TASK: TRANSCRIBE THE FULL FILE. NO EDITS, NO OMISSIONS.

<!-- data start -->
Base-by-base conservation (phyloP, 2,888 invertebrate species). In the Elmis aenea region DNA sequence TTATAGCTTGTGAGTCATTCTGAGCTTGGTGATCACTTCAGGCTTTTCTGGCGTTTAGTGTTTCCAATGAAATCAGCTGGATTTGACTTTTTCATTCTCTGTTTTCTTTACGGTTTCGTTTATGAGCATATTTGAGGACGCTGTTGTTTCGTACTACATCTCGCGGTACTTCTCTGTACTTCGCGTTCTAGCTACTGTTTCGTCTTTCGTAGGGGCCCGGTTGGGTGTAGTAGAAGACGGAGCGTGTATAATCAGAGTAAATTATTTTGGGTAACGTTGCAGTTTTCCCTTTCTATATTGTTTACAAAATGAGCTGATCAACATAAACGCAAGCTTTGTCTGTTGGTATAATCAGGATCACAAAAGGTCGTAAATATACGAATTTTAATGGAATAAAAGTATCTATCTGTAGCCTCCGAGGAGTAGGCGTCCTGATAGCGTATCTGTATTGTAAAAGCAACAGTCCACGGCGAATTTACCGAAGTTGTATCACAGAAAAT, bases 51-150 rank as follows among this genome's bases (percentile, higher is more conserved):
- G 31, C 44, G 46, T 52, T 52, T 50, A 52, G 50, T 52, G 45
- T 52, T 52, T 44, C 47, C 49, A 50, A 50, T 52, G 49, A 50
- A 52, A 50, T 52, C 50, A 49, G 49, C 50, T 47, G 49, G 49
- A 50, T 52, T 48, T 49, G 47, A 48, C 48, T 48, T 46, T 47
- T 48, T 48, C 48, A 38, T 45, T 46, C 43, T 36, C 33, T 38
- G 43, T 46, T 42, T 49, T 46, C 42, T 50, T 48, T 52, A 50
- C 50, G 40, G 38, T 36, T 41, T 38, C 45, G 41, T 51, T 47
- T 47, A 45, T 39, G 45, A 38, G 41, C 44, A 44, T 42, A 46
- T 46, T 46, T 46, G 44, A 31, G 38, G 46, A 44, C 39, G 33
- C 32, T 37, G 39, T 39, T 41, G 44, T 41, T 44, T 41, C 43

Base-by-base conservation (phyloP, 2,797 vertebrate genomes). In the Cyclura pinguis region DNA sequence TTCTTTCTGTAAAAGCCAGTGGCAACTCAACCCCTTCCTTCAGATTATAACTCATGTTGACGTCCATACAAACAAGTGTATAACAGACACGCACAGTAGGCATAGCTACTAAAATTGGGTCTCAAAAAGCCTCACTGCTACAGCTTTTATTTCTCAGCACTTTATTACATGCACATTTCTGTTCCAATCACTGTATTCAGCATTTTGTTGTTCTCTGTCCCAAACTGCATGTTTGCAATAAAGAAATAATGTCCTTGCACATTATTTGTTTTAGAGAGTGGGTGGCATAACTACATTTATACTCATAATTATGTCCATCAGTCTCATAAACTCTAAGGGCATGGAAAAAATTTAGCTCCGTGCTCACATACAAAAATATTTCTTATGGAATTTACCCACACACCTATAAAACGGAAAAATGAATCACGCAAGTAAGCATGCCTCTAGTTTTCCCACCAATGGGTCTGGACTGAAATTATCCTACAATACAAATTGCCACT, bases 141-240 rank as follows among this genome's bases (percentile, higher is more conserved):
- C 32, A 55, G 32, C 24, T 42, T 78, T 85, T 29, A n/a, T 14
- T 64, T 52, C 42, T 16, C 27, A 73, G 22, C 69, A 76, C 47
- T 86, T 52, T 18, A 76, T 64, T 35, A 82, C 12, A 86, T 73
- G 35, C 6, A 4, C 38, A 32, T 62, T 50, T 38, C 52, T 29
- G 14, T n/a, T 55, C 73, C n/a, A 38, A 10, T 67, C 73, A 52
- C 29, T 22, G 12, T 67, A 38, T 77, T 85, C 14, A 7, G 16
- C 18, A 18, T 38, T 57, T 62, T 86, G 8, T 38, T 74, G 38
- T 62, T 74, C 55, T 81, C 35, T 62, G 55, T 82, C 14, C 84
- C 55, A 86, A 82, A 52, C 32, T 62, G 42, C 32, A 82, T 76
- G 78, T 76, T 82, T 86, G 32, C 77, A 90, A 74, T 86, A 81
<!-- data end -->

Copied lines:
Base-by-base conservation (phyloP, 2,888 invertebrate species). In the Elmis aenea region DNA sequence TTATAGCTTGTGAGTCATTCTGAGCTTGGTGATCACTTCAGGCTTTTCTGGCGTTTAGTGTTTCCAATGAAATCAGCTGGATTTGACTTTTTCATTCTCTGTTTTCTTTACGGTTTCGTTTATGAGCATATTTGAGGACGCTGTTGTTTCGTACTACATCTCGCGGTACTTCTCTGTACTTCGCGTTCTAGCTACTGTTTCGTCTTTCGTAGGGGCCCGGTTGGGTGTAGTAGAAGACGGAGCGTGTATAATCAGAGTAAATTATTTTGGGTAACGTTGCAGTTTTCCCTTTCTATATTGTTTACAAAATGAGCTGATCAACATAAACGCAAGCTTTGTCTGTTGGTATAATCAGGATCACAAAAGGTCGTAAATATACGAATTTTAATGGAATAAAAGTATCTATCTGTAGCCTCCGAGGAGTAGGCGTCCTGATAGCGTATCTGTATTGTAAAAGCAACAGTCCACGGCGAATTTACCGAAGTTGTATCACAGAAAAT, bases 51-150 rank as follows among this genome's bases (percentile, higher is more conserved):
- G 31, C 44, G 46, T 52, T 52, T 50, A 52, G 50, T 52, G 45
- T 52, T 52, T 44, C 47, C 49, A 50, A 50, T 52, G 49, A 50
- A 52, A 50, T 52, C 50, A 49, G 49, C 50, T 47, G 49, G 49
- A 50, T 52, T 48, T 49, G 47, A 48, C 48, T 48, T 46, T 47
- T 48, T 48, C 48, A 38, T 45, T 46, C 43, T 36, C 33, T 38
- G 43, T 46, T 42, T 49, T 46, C 42, T 50, T 48, T 52, A 50
- C 50, G 40, G 38, T 36, T 41, T 38, C 45, G 41, T 51, T 47
- T 47, A 45, T 39, G 45, A 38, G 41, C 44, A 44, T 42, A 46
- T 46, T 46, T 46, G 44, A 31, G 38, G 46, A 44, C 39, G 33
- C 32, T 37, G 39, T 39, T 41, G 44, T 41, T 44, T 41, C 43

Base-by-base conservation (phyloP, 2,797 vertebrate genomes). In the Cyclura pinguis region DNA sequence TTCTTTCTGTAAAAGCCAGTGGCAACTCAACCCCTTCCTTCAGATTATAACTCATGTTGACGTCCATACAAACAAGTGTATAACAGACACGCACAGTAGGCATAGCTACTAAAATTGGGTCTCAAAAAGCCTCACTGCTACAGCTTTTATTTCTCAGCACTTTATTACATGCACATTTCTGTTCCAATCACTGTATTCAGCATTTTGTTGTTCTCTGTCCCAAACTGCATGTTTGCAATAAAGAAATAATGTCCTTGCACATTATTTGTTTTAGAGAGTGGGTGGCATAACTACATTTATACTCATAATTATGTCCATCAGTCTCATAAACTCTAAGGGCATGGAAAAAATTTAGCTCCGTGCTCACATACAAAAATATTTCTTATGGAATTTACCCACACACCTATAAAACGGAAAAATGAATCACGCAAGTAAGCATGCCTCTAGTTTTCCCACCAATGGGTCTGGACTGAAATTATCCTACAATACAAATTGCCACT, bases 141-240 rank as follows among this genome's bases (percentile, higher is more conserved):
- C 32, A 55, G 32, C 24, T 42, T 78, T 85, T 29, A n/a, T 14
- T 64, T 52, C 42, T 16, C 27, A 73, G 22, C 69, A 76, C 47
- T 86, T 52, T 18, A 76, T 64, T 35, A 82, C 12, A 86, T 73
- G 35, C 6, A 4, C 38, A 32, T 62, T 50, T 38, C 52, T 29
- G 14, T n/a, T 55, C 73, C n/a, A 38, A 10, T 67, C 73, A 52
- C 29, T 22, G 12, T 67, A 38, T 77, T 85, C 14, A 7, G 16
- C 18, A 18, T 38, T 57, T 62, T 86, G 8, T 38, T 74, G 38
- T 62, T 74, C 55, T 81, C 35, T 62, G 55, T 82, C 14, C 84
- C 55, A 86, A 82, A 52, C 32, T 62, G 42, C 32, A 82, T 76
- G 78, T 76, T 82, T 86, G 32, C 77, A 90, A 74, T 86, A 81